Maltese company law derives chiefly from civil or ‘Roman’ law, rather than common law. A new Companies Act 1995 replaced the old Commercial Partnerships Ordinance, and set up a new regime for commercial entities under the Registrar of Companies. Companies set up under the old regime had until January 1, 1998 to convert themselves into the new formats, except that ‘Offshore Companies’, which can now no longer be formed, had 10 years to adapt.
The private limited company, (or ‘partnership anonyme’ in civil code terms), has the suffix ‘Limited’ or ‘Ltd’ and is formed by submission of the Memorandum and Articles to the Registrar (in English), together with the appropriate fee, which ranges from EUR245 to EUR2,250, depending on the level of share capital. Fees range from EUR210 to EUR1,900 if registration procedures are carried out in electronic format. Once all documents and information have been submitted to the registrar, incorporation may take as little as 24 hours. Annual return fees range from EUR100 to EUR1,400 for companies filing in paper format, and EUR85 to EUR1,200 for companies filing in electronic format, again depending on the size of the company.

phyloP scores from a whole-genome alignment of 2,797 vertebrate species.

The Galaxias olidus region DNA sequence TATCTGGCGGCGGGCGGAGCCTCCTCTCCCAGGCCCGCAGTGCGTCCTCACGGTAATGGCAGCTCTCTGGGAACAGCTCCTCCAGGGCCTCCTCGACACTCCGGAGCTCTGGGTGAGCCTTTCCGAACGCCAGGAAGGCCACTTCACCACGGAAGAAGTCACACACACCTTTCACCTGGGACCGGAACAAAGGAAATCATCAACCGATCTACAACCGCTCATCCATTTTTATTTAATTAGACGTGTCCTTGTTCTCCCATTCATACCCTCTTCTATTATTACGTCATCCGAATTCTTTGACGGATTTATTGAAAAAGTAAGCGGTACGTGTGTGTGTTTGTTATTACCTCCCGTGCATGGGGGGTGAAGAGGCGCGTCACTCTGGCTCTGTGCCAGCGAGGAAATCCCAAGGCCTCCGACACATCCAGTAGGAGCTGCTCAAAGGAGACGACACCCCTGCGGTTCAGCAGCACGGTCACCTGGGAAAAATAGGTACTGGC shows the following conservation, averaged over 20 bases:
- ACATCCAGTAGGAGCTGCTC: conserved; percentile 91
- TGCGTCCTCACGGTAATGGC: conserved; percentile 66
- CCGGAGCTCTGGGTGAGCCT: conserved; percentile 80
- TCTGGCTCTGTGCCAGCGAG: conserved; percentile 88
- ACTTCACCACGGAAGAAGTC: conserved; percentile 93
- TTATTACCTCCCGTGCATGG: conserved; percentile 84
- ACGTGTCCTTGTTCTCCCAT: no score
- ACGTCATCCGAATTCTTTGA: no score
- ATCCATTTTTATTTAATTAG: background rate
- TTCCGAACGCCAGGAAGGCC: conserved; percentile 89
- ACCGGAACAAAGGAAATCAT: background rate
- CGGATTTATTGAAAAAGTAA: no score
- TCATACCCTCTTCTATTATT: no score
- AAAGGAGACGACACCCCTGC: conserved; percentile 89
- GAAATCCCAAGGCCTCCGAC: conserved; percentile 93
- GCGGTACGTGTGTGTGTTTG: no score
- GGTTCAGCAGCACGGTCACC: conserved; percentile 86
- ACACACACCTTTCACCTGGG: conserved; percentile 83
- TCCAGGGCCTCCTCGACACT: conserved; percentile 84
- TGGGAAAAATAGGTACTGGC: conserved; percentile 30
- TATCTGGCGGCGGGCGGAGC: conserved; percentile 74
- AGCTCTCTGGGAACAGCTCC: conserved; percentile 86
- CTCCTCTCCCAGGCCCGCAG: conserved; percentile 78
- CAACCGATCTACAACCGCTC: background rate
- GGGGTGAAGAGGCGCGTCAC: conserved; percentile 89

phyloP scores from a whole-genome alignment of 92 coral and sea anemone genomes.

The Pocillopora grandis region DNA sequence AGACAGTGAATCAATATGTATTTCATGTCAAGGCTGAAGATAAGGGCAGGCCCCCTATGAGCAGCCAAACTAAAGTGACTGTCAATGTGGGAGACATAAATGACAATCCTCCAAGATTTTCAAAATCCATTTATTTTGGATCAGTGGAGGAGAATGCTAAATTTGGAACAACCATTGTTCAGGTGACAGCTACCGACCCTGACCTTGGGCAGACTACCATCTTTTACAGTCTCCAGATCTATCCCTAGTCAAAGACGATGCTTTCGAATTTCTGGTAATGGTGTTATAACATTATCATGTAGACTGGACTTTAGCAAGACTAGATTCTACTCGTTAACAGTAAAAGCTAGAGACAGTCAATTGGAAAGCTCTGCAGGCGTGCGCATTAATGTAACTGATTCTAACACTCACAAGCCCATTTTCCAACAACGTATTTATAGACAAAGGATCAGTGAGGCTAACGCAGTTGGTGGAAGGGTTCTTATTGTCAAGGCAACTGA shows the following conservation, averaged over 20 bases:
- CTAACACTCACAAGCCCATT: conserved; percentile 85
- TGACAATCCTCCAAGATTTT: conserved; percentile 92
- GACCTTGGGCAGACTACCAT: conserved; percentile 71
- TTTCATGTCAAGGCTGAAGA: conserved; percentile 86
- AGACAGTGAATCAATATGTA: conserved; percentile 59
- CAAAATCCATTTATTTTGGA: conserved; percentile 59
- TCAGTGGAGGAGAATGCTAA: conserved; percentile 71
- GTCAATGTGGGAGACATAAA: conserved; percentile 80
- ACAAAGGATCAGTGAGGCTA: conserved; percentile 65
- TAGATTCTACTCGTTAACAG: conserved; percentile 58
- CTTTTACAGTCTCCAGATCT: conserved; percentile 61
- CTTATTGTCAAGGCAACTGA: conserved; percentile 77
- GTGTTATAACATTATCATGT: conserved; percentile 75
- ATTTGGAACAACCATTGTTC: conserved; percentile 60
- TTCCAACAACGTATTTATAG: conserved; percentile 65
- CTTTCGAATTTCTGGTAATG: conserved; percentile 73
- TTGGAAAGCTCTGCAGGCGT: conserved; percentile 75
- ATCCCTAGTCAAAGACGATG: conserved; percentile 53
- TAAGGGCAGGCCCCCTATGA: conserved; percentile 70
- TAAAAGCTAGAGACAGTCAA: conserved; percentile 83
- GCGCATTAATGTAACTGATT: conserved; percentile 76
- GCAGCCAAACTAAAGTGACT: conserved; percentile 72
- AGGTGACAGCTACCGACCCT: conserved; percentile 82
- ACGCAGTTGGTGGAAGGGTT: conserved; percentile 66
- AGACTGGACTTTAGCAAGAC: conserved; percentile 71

To form a private limited company in Malta, only one member and one director is necessary, the latter being a natural person of any nationality and resident anywhere. There must be a company secretary, which must be a Licenced Maltese Nominee Company and there must be a registered office in Malta. Shares can be registered but bearer shares are not permitted. Preference or redeemable shares are allowed and shares do not have to carry voting rights.
Although low-tax offshore company forms are now no longer available to foreign investors in Malta, there remain a number of tax and other benefits to locating a holding company in the islands. These include a fairly comprehensive network of double taxation agreements with 70 countries, a flat income tax rate of 15% on remittances by permanent residents and no municipal taxes. There are also opportunities under the Maltese tax system to substantially reduce corporate tax liability.
The Maltese Income Tax Act as amended governs company taxation. The rate of income tax is 35% on chargeable income (certain types of company benefit from lower rates). Malta imposes income tax on the world-wide income of companies resident in the country; this includes all companies incorporated or registered under any Maltese law if they are ordinarily resident, and any foreign company which is managed and controlled from Malta. The definition of income includes capital gains, but there is no separate capital gains tax as such. However, capital losses can only be relieved against capital gains, so the distinction is preserved within the tax computation. Local-source income and foreign-source income are also treated separately within the computation; Maltese companies with foreign income maintain a Foreign Income Account for this purpose.